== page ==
[Haskell-cafe] and  = True; or  = False
bjorn at buckwalter.se
Mon Apr 26 08:46:07 EDT 2010
Ok Guys, you've convinced me thrice within ten minutes of posing my
question. The quality of the mailing list is just ridiculous! ;)
And Miguel, thanks for the follow-up regarding "for all" and "exists"
– it's an excellent analogy and easy to remember!
On Mon, Apr 26, 2010 at 20:23, Jochem Berndsen <jochem at functor.nl> wrote:
> Bjorn Buckwalter wrote:
>> Dear all,
>> Does it make good sense that 'and ' returns 'True' and 'or '
>> returns 'False'? The Haskell Road to Logic, Maths and Programming says
>> "The function or takes a list of truth values and returns True if at
>> least one member of the list equals True, while and takes a list of
>> truth values and returns True if all members of the list equal True."
>> "Should the conjunction of all elements of  count as true or false?
>> As true, for it is indeed (trivially) the case that all elements of 
>> are true. So the identity element for conjunction is True. Should the
>> disjunction of all elements of  count as true or false? As false,
>> for it is false that  contains an element which is true. Therefore,
>> the identity element for disjunction is False."
>> While the above reasoning is fine, and allows straight-forward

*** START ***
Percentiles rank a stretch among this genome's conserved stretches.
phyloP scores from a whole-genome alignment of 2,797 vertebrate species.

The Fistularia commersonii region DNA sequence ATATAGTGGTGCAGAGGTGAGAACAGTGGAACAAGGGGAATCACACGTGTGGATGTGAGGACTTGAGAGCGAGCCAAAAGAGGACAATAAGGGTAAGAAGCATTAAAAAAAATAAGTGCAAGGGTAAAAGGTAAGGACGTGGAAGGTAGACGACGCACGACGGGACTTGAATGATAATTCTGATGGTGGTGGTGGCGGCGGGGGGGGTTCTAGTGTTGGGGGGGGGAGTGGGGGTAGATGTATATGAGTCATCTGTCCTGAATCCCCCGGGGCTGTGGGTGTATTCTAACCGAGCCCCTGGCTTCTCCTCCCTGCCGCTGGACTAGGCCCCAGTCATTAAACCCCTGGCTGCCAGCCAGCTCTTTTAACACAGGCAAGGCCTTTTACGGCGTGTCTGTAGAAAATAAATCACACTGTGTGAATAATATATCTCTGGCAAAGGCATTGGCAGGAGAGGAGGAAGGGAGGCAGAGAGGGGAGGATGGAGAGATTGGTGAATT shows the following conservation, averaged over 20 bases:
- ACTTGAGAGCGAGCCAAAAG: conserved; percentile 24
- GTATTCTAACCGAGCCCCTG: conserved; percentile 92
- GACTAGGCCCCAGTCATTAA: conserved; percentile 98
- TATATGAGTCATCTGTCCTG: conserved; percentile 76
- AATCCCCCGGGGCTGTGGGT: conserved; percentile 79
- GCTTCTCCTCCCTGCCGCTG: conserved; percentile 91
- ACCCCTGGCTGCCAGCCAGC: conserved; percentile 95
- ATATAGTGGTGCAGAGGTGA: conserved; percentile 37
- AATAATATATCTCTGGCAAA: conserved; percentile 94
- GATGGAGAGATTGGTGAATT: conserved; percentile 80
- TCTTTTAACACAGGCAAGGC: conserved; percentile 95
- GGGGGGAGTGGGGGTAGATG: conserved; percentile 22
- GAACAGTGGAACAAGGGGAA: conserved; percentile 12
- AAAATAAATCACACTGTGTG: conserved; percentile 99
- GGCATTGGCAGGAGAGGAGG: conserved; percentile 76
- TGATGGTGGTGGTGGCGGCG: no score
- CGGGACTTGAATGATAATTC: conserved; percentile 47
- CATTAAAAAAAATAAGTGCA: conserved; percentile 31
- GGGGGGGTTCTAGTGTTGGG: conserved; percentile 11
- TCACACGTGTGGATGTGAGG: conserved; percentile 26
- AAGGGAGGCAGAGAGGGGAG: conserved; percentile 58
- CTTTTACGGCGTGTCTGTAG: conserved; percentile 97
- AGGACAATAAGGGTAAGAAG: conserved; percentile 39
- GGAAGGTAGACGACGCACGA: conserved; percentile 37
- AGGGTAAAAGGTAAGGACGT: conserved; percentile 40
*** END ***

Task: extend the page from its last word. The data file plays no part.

>> implementations, it isn't extremely convincing. In particular, it
>> isn't clear that, while simple, the definitions of the first paragraph
>> are the most sensible. Perhaps one of the more mathematically versed
>> readers on the Cafe could enlighten me?
> The empty sum is regarded to be zero. The empty product is equal to one.
> The empty conjunction is True. The empty disjunction is False.
> The reason for this is that these are the neutral elements, i.e.
> 0 + x = x
> 1 * x = x
> True AND x = x
> False OR x = x
> This allows some laws to hold also in degenerate cases, and it is quite
> useful in general to accept these conventions. An example of such a law is
> (∀ x : x ∈ A : P(x)) ∧ (∀ x : x ∈ B : P(x))
> (∀ x : x ∈ A ∪ B : P(x)).
> This also works if A or B is empty, provided that we say that the empty
> conjunction is true.
> In Haskell, we now have that
> (and xs) && (and ys)
> and (xs ++ ys),
> even if xs or ys is the empty list.
> Cheers, Jochem
> Jochem Berndsen | jochem at functor.nl
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